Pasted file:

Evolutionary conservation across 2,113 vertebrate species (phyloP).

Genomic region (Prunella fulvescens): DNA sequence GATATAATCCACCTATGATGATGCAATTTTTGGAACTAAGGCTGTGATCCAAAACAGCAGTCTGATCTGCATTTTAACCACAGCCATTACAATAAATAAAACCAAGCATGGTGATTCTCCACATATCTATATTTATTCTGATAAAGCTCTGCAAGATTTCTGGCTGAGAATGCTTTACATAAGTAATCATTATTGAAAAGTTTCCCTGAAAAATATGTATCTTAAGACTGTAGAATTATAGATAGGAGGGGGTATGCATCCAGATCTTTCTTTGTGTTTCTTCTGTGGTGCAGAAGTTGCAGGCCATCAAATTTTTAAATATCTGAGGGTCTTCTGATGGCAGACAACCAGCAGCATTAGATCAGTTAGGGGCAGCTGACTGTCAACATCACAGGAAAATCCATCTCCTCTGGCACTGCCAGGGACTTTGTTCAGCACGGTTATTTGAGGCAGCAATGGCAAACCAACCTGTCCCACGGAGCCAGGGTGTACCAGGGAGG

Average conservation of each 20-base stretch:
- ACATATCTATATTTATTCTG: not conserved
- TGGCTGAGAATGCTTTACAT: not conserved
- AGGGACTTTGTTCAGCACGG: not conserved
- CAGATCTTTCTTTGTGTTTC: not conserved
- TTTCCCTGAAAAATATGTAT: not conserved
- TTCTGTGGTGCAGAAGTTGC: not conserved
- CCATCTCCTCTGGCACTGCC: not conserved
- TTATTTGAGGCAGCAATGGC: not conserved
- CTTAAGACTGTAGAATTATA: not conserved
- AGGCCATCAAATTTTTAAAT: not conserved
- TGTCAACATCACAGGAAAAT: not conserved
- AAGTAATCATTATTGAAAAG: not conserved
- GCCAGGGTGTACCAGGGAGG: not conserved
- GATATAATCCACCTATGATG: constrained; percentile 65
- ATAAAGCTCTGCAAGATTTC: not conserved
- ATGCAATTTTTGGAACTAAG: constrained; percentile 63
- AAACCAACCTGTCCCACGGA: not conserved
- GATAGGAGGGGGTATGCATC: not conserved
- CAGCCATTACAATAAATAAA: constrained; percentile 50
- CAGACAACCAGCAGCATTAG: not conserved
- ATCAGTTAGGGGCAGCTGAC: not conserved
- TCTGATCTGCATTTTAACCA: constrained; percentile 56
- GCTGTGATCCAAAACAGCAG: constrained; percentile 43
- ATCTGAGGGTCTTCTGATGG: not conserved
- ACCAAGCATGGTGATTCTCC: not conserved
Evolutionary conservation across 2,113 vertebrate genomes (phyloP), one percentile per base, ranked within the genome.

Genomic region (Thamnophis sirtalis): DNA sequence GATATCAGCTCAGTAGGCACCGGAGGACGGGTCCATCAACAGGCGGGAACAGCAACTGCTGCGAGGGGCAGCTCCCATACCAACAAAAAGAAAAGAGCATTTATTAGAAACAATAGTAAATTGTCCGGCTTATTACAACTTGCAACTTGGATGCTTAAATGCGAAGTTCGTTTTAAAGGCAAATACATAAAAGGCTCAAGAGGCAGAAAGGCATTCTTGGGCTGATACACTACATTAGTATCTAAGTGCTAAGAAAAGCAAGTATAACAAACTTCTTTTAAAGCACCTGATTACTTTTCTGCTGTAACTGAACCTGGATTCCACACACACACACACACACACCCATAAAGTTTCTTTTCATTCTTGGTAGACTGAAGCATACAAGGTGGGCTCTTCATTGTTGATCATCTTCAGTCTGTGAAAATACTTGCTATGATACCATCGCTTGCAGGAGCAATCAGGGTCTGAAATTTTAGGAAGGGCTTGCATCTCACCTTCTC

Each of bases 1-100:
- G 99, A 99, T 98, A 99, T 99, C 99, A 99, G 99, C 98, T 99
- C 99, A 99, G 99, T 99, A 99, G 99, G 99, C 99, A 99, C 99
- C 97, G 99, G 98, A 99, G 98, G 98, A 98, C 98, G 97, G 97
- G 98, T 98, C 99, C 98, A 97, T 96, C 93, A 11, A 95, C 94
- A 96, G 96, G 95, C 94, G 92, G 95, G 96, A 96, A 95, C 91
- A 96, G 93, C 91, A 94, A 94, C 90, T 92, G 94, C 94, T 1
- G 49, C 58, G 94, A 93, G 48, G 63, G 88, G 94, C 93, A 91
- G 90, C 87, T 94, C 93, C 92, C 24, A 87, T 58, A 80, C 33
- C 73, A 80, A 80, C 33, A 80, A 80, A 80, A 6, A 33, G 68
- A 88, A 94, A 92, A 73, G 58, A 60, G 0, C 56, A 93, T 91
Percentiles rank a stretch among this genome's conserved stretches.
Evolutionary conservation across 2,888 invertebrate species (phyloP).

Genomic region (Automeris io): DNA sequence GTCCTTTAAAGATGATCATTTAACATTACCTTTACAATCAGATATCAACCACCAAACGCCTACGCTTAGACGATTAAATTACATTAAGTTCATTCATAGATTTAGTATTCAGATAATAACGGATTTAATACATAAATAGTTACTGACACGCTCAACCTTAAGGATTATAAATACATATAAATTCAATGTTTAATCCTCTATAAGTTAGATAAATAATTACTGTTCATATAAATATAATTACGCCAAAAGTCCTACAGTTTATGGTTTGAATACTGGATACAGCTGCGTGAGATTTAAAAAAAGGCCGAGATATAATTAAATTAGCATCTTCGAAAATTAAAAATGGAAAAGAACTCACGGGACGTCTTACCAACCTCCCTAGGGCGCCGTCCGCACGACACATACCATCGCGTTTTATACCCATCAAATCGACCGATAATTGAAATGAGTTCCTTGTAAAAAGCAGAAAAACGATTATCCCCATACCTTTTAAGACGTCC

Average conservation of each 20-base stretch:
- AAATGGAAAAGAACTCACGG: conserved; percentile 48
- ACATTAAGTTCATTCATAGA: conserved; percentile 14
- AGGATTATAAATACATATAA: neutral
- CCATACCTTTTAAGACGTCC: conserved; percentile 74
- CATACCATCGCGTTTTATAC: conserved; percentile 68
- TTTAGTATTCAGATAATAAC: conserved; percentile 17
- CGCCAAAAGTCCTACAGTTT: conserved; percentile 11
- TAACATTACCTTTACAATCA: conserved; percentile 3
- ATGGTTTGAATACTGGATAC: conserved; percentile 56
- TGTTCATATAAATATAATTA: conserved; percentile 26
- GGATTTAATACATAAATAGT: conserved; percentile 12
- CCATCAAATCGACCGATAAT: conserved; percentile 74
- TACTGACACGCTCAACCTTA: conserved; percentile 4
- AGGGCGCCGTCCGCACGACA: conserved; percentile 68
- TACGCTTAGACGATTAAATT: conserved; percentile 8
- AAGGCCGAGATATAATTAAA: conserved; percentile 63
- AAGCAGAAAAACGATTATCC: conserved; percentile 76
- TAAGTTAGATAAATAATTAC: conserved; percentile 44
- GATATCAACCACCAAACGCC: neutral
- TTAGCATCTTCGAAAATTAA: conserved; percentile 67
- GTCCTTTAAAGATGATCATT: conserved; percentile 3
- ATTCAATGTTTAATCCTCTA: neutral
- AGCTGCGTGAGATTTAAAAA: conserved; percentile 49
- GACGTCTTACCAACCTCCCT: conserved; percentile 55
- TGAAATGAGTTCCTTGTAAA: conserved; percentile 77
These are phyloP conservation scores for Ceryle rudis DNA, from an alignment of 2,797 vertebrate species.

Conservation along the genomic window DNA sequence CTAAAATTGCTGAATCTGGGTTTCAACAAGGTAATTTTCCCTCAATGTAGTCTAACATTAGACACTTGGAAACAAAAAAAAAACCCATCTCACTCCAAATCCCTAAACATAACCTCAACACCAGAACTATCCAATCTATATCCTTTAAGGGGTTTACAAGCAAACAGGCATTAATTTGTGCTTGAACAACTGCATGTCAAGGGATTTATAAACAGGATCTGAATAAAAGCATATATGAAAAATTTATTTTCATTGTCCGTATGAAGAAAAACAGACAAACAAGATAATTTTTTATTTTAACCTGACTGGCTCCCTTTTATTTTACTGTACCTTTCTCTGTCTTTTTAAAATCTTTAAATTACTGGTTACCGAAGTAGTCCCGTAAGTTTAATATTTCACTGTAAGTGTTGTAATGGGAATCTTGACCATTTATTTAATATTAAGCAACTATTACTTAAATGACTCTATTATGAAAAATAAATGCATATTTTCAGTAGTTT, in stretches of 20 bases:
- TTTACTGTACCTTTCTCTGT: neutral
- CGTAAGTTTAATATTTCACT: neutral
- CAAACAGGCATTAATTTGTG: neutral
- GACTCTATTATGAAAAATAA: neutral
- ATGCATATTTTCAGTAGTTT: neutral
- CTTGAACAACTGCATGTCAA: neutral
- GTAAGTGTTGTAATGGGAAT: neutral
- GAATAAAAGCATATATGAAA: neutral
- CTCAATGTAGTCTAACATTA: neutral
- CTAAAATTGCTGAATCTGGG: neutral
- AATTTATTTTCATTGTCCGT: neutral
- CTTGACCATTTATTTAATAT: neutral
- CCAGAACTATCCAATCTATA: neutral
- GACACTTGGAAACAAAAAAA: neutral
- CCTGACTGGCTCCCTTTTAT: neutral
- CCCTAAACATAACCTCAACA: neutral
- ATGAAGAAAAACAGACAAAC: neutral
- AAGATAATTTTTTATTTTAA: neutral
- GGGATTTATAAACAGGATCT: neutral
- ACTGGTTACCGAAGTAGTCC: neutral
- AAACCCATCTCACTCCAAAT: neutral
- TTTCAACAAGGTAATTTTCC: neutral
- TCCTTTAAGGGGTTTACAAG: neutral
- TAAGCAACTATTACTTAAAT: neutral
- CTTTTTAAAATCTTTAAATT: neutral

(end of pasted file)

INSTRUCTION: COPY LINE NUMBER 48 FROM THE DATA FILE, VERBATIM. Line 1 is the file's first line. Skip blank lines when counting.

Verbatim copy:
- AGGATTATAAATACATATAA: neutral